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Summary: Study reports people access fully detailed memories at different speeds and levels of detail, often accessing older information first. Findings could help developing treatments for those with PTSD, researchers say.
Source: University of Birmingham.
Researchers have discovered that ‘fully detailed’ memories are stored in the brain, but people access this information at different speeds and levels of detail, with people accessing memories ‘forward’ that is recalling older information first.
They quickly skip episodic blocks of information when recalling events in summary – for example, telling a friend about the plot of a movie they have seen, but can also delve into greater levels of detail at a slower speed when asked about a particular movie scene.
Experts at the Universities of Birmingham and Kent worked with a group of volunteers, who were asked to associate word-cues with a series of short videos, as the researchers investigated the flexible dynamics of episodic memory replay.
They found that memory replay does not occur at a constant speed, but changes flexibly during recall, in a study which is published in Nature Human Behaviour.
Dr Simon Hanslmayr, Reader in Cognitive Neuroscience at the University of Birmingham, commented: “Think about the scene in Pulp Fiction, where Vincent (John Travolta) tells Jules (Samuel L. Jackson) about his trip to Amsterdam – you might methodically and sequentially revisit every element of that particular dialogue because it’s fun to do so.”
“On the other hand, if a friend asks you what the movie is about you would mentally skip between key scenes – omitting less important information – as you quickly summarise the action.”
“Our understanding of flexible episodic memory may help PTSD sufferers troubled by slow, uncompressed replay of memories which haunt them. We may be able to design therapies that speed up the replay process to recall these memories in a less disturbing way.”
Researchers studied a group of 24 participants in the video study, supplemented by 23 volunteers who took part in a further study enhanced by real-time, non-invasive brain scanning (magnetencephalography or MEG).
The tests used six-second video clips featuring three separate but coherent sequences of a single theme, such as a ship sailing followed by a diver jumping into water followed by an octopus floating in the water. Researchers found that participants in the study were able to flexibly skip between ‘sub-events’ during memory replay, demonstrating different levels of information compression.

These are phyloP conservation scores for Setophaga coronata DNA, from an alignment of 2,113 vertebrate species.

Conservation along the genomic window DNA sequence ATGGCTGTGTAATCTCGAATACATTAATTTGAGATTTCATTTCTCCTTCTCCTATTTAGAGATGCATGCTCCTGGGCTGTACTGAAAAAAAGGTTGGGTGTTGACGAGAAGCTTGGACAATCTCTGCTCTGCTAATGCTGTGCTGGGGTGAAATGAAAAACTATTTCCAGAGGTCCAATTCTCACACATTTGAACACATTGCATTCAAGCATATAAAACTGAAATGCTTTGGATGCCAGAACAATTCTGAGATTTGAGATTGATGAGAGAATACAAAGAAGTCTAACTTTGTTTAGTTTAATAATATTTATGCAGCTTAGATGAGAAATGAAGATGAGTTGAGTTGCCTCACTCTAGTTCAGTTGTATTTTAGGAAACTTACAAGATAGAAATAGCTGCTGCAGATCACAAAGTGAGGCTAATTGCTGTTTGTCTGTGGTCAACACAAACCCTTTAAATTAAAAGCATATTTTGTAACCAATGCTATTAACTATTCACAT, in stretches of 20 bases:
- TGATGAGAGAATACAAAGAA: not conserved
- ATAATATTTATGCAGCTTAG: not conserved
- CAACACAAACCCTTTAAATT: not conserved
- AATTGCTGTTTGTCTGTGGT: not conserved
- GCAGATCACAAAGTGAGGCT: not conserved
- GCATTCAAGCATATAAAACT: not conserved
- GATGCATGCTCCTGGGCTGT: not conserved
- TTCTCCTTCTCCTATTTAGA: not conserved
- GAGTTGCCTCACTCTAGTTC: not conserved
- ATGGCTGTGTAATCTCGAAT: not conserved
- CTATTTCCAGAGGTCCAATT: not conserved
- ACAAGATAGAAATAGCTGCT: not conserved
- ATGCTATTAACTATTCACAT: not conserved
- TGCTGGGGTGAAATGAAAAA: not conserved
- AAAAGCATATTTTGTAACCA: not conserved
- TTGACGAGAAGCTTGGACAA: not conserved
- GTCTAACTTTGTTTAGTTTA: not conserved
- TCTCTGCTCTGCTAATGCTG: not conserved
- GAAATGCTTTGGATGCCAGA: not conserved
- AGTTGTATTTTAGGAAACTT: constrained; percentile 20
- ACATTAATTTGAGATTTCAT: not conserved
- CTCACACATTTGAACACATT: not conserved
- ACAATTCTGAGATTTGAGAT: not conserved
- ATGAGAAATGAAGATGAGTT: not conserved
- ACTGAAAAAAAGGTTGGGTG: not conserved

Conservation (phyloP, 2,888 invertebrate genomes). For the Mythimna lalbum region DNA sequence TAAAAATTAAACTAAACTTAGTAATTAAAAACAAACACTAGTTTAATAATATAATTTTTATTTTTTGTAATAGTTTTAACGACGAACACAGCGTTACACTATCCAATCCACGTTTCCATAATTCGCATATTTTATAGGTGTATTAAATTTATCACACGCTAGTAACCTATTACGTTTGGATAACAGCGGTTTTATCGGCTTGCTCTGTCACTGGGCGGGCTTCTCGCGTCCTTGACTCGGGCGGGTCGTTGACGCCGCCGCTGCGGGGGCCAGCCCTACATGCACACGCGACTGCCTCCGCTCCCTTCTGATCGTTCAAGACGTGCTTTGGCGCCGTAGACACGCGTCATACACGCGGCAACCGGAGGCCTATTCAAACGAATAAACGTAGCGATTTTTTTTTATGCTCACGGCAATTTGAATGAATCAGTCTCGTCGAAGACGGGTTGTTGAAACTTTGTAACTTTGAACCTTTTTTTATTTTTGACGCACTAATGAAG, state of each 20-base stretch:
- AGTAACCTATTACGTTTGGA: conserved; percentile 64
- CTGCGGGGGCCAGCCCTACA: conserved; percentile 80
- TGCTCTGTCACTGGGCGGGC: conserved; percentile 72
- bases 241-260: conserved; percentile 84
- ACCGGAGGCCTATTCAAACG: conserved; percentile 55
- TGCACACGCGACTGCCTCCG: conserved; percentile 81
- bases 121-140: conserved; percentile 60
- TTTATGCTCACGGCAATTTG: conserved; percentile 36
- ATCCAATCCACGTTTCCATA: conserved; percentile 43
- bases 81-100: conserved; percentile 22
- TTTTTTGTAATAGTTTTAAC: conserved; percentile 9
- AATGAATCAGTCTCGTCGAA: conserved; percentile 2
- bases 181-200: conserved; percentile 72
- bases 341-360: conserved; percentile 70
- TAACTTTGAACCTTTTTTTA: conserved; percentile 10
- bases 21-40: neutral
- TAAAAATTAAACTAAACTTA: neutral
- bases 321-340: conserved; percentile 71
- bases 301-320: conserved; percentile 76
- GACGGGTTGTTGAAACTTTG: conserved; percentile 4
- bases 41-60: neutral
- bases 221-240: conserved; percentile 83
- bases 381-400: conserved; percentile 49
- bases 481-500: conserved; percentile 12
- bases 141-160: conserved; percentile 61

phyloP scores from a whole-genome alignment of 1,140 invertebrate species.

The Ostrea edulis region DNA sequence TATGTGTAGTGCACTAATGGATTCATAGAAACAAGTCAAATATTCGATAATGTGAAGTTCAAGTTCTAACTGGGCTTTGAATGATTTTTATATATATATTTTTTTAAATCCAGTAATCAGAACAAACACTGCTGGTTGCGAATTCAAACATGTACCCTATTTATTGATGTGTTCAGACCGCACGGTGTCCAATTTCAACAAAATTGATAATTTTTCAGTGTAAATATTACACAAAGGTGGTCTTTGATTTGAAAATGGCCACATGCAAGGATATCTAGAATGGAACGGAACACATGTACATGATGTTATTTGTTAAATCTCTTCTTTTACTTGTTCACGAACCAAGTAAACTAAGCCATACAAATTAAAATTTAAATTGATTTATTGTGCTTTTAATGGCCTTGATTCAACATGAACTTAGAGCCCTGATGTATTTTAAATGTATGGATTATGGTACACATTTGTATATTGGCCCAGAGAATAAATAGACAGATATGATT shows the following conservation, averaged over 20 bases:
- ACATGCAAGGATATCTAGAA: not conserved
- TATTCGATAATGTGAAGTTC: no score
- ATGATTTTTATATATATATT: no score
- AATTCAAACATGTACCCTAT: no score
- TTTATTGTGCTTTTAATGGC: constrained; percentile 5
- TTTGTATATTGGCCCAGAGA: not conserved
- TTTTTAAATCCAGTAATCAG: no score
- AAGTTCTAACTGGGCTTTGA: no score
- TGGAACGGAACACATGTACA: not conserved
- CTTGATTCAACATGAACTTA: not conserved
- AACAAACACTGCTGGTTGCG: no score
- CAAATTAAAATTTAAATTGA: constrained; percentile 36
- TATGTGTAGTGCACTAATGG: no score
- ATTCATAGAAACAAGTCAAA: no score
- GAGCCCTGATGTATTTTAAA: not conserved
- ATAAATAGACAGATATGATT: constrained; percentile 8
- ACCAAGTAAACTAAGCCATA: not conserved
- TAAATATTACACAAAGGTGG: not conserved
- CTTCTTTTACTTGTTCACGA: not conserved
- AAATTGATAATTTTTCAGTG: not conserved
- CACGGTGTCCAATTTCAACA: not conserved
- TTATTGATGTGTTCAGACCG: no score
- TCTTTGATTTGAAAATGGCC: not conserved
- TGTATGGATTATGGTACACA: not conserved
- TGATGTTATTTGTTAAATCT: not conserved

The study links to earlier research carried out by Dr Hanslmayr and colleagues, which suggests that heavily traumatized people, such as refugees fleeing war, torture and natural catastrophes may not necessarily develop PTSD.
Dr Hanslmayr worked with a group of refugees – half suffering from PTSD, the others not – and asked them to suppress neutral memories. Results showed that participants who struggled to control these thoughts were more likely to show symptoms of PTSD.
This research raised the question of whether the ability to control memories protects against developing PTSD or if the condition causes an impairment in an individual’s ability to control their memories.
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Source: Tony Moran – University of Birmingham Publisher: Organized by NeuroscienceNews.com. Image Source: NeuroscienceNews.com image is in the public domain. Original Research: Abstract for “Speed of time-compressed forward replay flexibly changes in human episodic memory” by Sebastian Michelmann, Bernhard P. Staresina, Howard Bowman & Simon Hanslmayr in Nature Human Behaviour. Published December 17 2018. doi:10.1038/s41562-018-0491-4
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[cbtabs][cbtab title=”MLA”]University of Birmingham”Measuring Speed of Mental Replay of Movies Gives Insight into Accessing Memories.” NeuroscienceNews. NeuroscienceNews, 17 December 2018. <https://neurosciencenews.com/movie-replay-memory-10364/>.[/cbtab][cbtab title=”APA”]University of Birmingham(2018, December 17). Measuring Speed of Mental Replay of Movies Gives Insight into Accessing Memories. NeuroscienceNews. Retrieved December 17, 2018 from https://neurosciencenews.com/movie-replay-memory-10364/[/cbtab][cbtab title=”Chicago”]University of Birmingham”Measuring Speed of Mental Replay of Movies Gives Insight into Accessing Memories.” https://neurosciencenews.com/movie-replay-memory-10364/ (accessed December 17, 2018).[/cbtab][/cbtabs]
Speed of time-compressed forward replay flexibly changes in human episodic memory
Remembering information from continuous past episodes is a complex task1. On the one hand, we must be able to recall events in a highly accurate way, often including exact timings. On the other hand, we can ignore irrelevant details and skip to events of interest. Here, we track continuous episodes consisting of different subevents as they are recalled from memory. In behavioural and magnetoencephalography data, we show that memory replay is temporally compressed and proceeds in a forward direction. Neural replay is characterized by the reinstatement of temporal patterns from encoding2,3. These fragments of activity reappear on a compressed timescale. Herein, the replay of subevents takes longer than the transition from one subevent to another. This identifies episodic memory replay as a dynamic process in which participants replay fragments of fine-grained temporal patterns and are able to skip flexibly across subevents.
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